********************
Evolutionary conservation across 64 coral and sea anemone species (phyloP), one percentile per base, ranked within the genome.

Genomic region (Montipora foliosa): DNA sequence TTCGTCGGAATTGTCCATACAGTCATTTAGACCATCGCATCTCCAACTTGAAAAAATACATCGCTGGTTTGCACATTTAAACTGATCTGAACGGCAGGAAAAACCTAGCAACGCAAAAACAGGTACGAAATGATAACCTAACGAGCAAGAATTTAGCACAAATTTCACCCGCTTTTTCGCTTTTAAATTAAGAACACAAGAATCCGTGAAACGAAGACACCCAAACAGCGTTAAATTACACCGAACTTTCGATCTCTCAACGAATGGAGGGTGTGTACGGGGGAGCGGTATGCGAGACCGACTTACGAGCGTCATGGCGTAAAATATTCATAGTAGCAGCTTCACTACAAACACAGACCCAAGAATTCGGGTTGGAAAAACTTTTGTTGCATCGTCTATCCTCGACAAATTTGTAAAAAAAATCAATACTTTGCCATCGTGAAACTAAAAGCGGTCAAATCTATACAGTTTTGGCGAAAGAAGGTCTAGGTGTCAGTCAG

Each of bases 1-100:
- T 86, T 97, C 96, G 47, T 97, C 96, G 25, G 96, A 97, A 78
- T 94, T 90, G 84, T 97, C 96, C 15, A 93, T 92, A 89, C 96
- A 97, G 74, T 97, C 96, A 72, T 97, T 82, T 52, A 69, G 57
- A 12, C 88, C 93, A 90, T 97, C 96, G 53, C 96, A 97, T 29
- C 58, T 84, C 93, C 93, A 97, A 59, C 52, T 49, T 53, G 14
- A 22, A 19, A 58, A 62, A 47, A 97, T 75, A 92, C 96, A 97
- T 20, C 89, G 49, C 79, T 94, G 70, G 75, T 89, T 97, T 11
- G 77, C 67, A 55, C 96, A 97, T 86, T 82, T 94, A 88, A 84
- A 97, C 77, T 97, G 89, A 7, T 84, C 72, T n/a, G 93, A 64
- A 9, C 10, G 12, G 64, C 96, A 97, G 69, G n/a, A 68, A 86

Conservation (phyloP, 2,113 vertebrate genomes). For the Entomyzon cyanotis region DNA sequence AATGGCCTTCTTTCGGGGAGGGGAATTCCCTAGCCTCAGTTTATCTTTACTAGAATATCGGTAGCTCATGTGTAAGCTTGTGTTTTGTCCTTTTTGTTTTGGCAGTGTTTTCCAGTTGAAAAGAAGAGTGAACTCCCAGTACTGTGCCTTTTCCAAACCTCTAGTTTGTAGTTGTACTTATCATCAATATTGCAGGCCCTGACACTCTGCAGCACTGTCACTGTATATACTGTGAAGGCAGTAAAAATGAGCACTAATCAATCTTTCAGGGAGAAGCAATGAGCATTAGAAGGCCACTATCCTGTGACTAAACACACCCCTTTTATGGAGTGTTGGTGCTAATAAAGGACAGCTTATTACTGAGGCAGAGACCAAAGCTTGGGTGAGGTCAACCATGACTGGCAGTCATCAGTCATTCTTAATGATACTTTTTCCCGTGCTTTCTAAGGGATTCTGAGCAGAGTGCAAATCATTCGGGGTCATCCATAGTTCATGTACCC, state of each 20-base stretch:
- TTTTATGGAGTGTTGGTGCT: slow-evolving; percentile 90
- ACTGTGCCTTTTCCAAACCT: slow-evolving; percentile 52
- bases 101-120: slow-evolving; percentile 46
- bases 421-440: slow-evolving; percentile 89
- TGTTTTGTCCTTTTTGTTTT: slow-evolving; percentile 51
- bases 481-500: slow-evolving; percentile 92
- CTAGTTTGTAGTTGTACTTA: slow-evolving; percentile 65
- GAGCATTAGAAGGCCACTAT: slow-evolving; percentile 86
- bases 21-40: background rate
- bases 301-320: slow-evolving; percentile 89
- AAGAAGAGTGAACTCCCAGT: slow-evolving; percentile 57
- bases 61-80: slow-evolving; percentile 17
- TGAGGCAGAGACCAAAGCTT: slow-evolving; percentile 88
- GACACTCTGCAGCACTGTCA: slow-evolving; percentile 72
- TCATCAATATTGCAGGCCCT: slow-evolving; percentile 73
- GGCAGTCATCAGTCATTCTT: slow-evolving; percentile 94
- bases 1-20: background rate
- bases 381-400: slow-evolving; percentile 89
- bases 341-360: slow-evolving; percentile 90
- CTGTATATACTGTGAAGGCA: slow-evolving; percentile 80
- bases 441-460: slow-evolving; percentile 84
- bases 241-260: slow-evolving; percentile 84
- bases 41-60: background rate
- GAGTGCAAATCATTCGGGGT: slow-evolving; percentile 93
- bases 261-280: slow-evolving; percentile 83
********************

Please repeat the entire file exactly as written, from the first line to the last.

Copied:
Evolutionary conservation across 64 coral and sea anemone species (phyloP), one percentile per base, ranked within the genome.

Genomic region (Montipora foliosa): DNA sequence TTCGTCGGAATTGTCCATACAGTCATTTAGACCATCGCATCTCCAACTTGAAAAAATACATCGCTGGTTTGCACATTTAAACTGATCTGAACGGCAGGAAAAACCTAGCAACGCAAAAACAGGTACGAAATGATAACCTAACGAGCAAGAATTTAGCACAAATTTCACCCGCTTTTTCGCTTTTAAATTAAGAACACAAGAATCCGTGAAACGAAGACACCCAAACAGCGTTAAATTACACCGAACTTTCGATCTCTCAACGAATGGAGGGTGTGTACGGGGGAGCGGTATGCGAGACCGACTTACGAGCGTCATGGCGTAAAATATTCATAGTAGCAGCTTCACTACAAACACAGACCCAAGAATTCGGGTTGGAAAAACTTTTGTTGCATCGTCTATCCTCGACAAATTTGTAAAAAAAATCAATACTTTGCCATCGTGAAACTAAAAGCGGTCAAATCTATACAGTTTTGGCGAAAGAAGGTCTAGGTGTCAGTCAG

Each of bases 1-100:
- T 86, T 97, C 96, G 47, T 97, C 96, G 25, G 96, A 97, A 78
- T 94, T 90, G 84, T 97, C 96, C 15, A 93, T 92, A 89, C 96
- A 97, G 74, T 97, C 96, A 72, T 97, T 82, T 52, A 69, G 57
- A 12, C 88, C 93, A 90, T 97, C 96, G 53, C 96, A 97, T 29
- C 58, T 84, C 93, C 93, A 97, A 59, C 52, T 49, T 53, G 14
- A 22, A 19, A 58, A 62, A 47, A 97, T 75, A 92, C 96, A 97
- T 20, C 89, G 49, C 79, T 94, G 70, G 75, T 89, T 97, T 11
- G 77, C 67, A 55, C 96, A 97, T 86, T 82, T 94, A 88, A 84
- A 97, C 77, T 97, G 89, A 7, T 84, C 72, T n/a, G 93, A 64
- A 9, C 10, G 12, G 64, C 96, A 97, G 69, G n/a, A 68, A 86

Conservation (phyloP, 2,113 vertebrate genomes). For the Entomyzon cyanotis region DNA sequence AATGGCCTTCTTTCGGGGAGGGGAATTCCCTAGCCTCAGTTTATCTTTACTAGAATATCGGTAGCTCATGTGTAAGCTTGTGTTTTGTCCTTTTTGTTTTGGCAGTGTTTTCCAGTTGAAAAGAAGAGTGAACTCCCAGTACTGTGCCTTTTCCAAACCTCTAGTTTGTAGTTGTACTTATCATCAATATTGCAGGCCCTGACACTCTGCAGCACTGTCACTGTATATACTGTGAAGGCAGTAAAAATGAGCACTAATCAATCTTTCAGGGAGAAGCAATGAGCATTAGAAGGCCACTATCCTGTGACTAAACACACCCCTTTTATGGAGTGTTGGTGCTAATAAAGGACAGCTTATTACTGAGGCAGAGACCAAAGCTTGGGTGAGGTCAACCATGACTGGCAGTCATCAGTCATTCTTAATGATACTTTTTCCCGTGCTTTCTAAGGGATTCTGAGCAGAGTGCAAATCATTCGGGGTCATCCATAGTTCATGTACCC, state of each 20-base stretch:
- TTTTATGGAGTGTTGGTGCT: slow-evolving; percentile 90
- ACTGTGCCTTTTCCAAACCT: slow-evolving; percentile 52
- bases 101-120: slow-evolving; percentile 46
- bases 421-440: slow-evolving; percentile 89
- TGTTTTGTCCTTTTTGTTTT: slow-evolving; percentile 51
- bases 481-500: slow-evolving; percentile 92
- CTAGTTTGTAGTTGTACTTA: slow-evolving; percentile 65
- GAGCATTAGAAGGCCACTAT: slow-evolving; percentile 86
- bases 21-40: background rate
- bases 301-320: slow-evolving; percentile 89
- AAGAAGAGTGAACTCCCAGT: slow-evolving; percentile 57
- bases 61-80: slow-evolving; percentile 17
- TGAGGCAGAGACCAAAGCTT: slow-evolving; percentile 88
- GACACTCTGCAGCACTGTCA: slow-evolving; percentile 72
- TCATCAATATTGCAGGCCCT: slow-evolving; percentile 73
- GGCAGTCATCAGTCATTCTT: slow-evolving; percentile 94
- bases 1-20: background rate
- bases 381-400: slow-evolving; percentile 89
- bases 341-360: slow-evolving; percentile 90
- CTGTATATACTGTGAAGGCA: slow-evolving; percentile 80
- bases 441-460: slow-evolving; percentile 84
- bases 241-260: slow-evolving; percentile 84
- bases 41-60: background rate
- GAGTGCAAATCATTCGGGGT: slow-evolving; percentile 93
- bases 261-280: slow-evolving; percentile 83